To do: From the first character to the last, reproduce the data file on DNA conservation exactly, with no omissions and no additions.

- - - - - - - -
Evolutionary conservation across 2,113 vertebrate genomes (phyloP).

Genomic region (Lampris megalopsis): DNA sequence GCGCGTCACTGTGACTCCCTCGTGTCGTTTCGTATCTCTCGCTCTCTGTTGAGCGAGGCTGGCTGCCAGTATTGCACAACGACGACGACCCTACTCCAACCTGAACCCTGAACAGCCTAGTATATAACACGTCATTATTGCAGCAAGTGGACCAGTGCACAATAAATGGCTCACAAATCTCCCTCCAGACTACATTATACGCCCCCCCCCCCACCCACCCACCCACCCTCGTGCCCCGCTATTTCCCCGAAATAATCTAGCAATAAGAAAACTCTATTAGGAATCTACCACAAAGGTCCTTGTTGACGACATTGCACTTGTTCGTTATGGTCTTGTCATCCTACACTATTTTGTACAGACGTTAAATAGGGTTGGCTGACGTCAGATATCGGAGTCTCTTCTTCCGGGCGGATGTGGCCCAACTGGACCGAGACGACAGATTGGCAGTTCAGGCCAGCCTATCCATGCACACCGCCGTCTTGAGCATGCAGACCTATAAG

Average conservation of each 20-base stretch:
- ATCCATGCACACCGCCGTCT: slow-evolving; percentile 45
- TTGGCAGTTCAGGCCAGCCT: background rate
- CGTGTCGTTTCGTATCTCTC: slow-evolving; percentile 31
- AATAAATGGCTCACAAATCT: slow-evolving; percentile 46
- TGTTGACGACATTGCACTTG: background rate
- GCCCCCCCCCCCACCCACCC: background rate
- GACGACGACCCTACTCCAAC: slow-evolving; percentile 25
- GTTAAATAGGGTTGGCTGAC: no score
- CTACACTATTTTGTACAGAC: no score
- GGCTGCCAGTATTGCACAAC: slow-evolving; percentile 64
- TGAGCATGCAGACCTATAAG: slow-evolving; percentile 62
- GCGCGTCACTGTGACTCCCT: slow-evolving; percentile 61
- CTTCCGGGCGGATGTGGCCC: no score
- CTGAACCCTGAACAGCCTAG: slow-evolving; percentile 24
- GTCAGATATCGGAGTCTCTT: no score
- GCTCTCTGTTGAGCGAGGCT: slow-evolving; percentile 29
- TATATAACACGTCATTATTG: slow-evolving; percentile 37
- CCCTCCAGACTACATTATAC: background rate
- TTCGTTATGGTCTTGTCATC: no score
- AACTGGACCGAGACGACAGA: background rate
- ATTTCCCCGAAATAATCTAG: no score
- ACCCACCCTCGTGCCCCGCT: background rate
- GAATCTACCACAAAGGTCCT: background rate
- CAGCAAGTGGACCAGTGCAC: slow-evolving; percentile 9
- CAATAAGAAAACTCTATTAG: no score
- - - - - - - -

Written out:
Evolutionary conservation across 2,113 vertebrate genomes (phyloP).

Genomic region (Lampris megalopsis): DNA sequence GCGCGTCACTGTGACTCCCTCGTGTCGTTTCGTATCTCTCGCTCTCTGTTGAGCGAGGCTGGCTGCCAGTATTGCACAACGACGACGACCCTACTCCAACCTGAACCCTGAACAGCCTAGTATATAACACGTCATTATTGCAGCAAGTGGACCAGTGCACAATAAATGGCTCACAAATCTCCCTCCAGACTACATTATACGCCCCCCCCCCCACCCACCCACCCACCCTCGTGCCCCGCTATTTCCCCGAAATAATCTAGCAATAAGAAAACTCTATTAGGAATCTACCACAAAGGTCCTTGTTGACGACATTGCACTTGTTCGTTATGGTCTTGTCATCCTACACTATTTTGTACAGACGTTAAATAGGGTTGGCTGACGTCAGATATCGGAGTCTCTTCTTCCGGGCGGATGTGGCCCAACTGGACCGAGACGACAGATTGGCAGTTCAGGCCAGCCTATCCATGCACACCGCCGTCTTGAGCATGCAGACCTATAAG

Average conservation of each 20-base stretch:
- ATCCATGCACACCGCCGTCT: slow-evolving; percentile 45
- TTGGCAGTTCAGGCCAGCCT: background rate
- CGTGTCGTTTCGTATCTCTC: slow-evolving; percentile 31
- AATAAATGGCTCACAAATCT: slow-evolving; percentile 46
- TGTTGACGACATTGCACTTG: background rate
- GCCCCCCCCCCCACCCACCC: background rate
- GACGACGACCCTACTCCAAC: slow-evolving; percentile 25
- GTTAAATAGGGTTGGCTGAC: no score
- CTACACTATTTTGTACAGAC: no score
- GGCTGCCAGTATTGCACAAC: slow-evolving; percentile 64
- TGAGCATGCAGACCTATAAG: slow-evolving; percentile 62
- GCGCGTCACTGTGACTCCCT: slow-evolving; percentile 61
- CTTCCGGGCGGATGTGGCCC: no score
- CTGAACCCTGAACAGCCTAG: slow-evolving; percentile 24
- GTCAGATATCGGAGTCTCTT: no score
- GCTCTCTGTTGAGCGAGGCT: slow-evolving; percentile 29
- TATATAACACGTCATTATTG: slow-evolving; percentile 37
- CCCTCCAGACTACATTATAC: background rate
- TTCGTTATGGTCTTGTCATC: no score
- AACTGGACCGAGACGACAGA: background rate
- ATTTCCCCGAAATAATCTAG: no score
- ACCCACCCTCGTGCCCCGCT: background rate
- GAATCTACCACAAAGGTCCT: background rate
- CAGCAAGTGGACCAGTGCAC: slow-evolving; percentile 9
- CAATAAGAAAACTCTATTAG: no score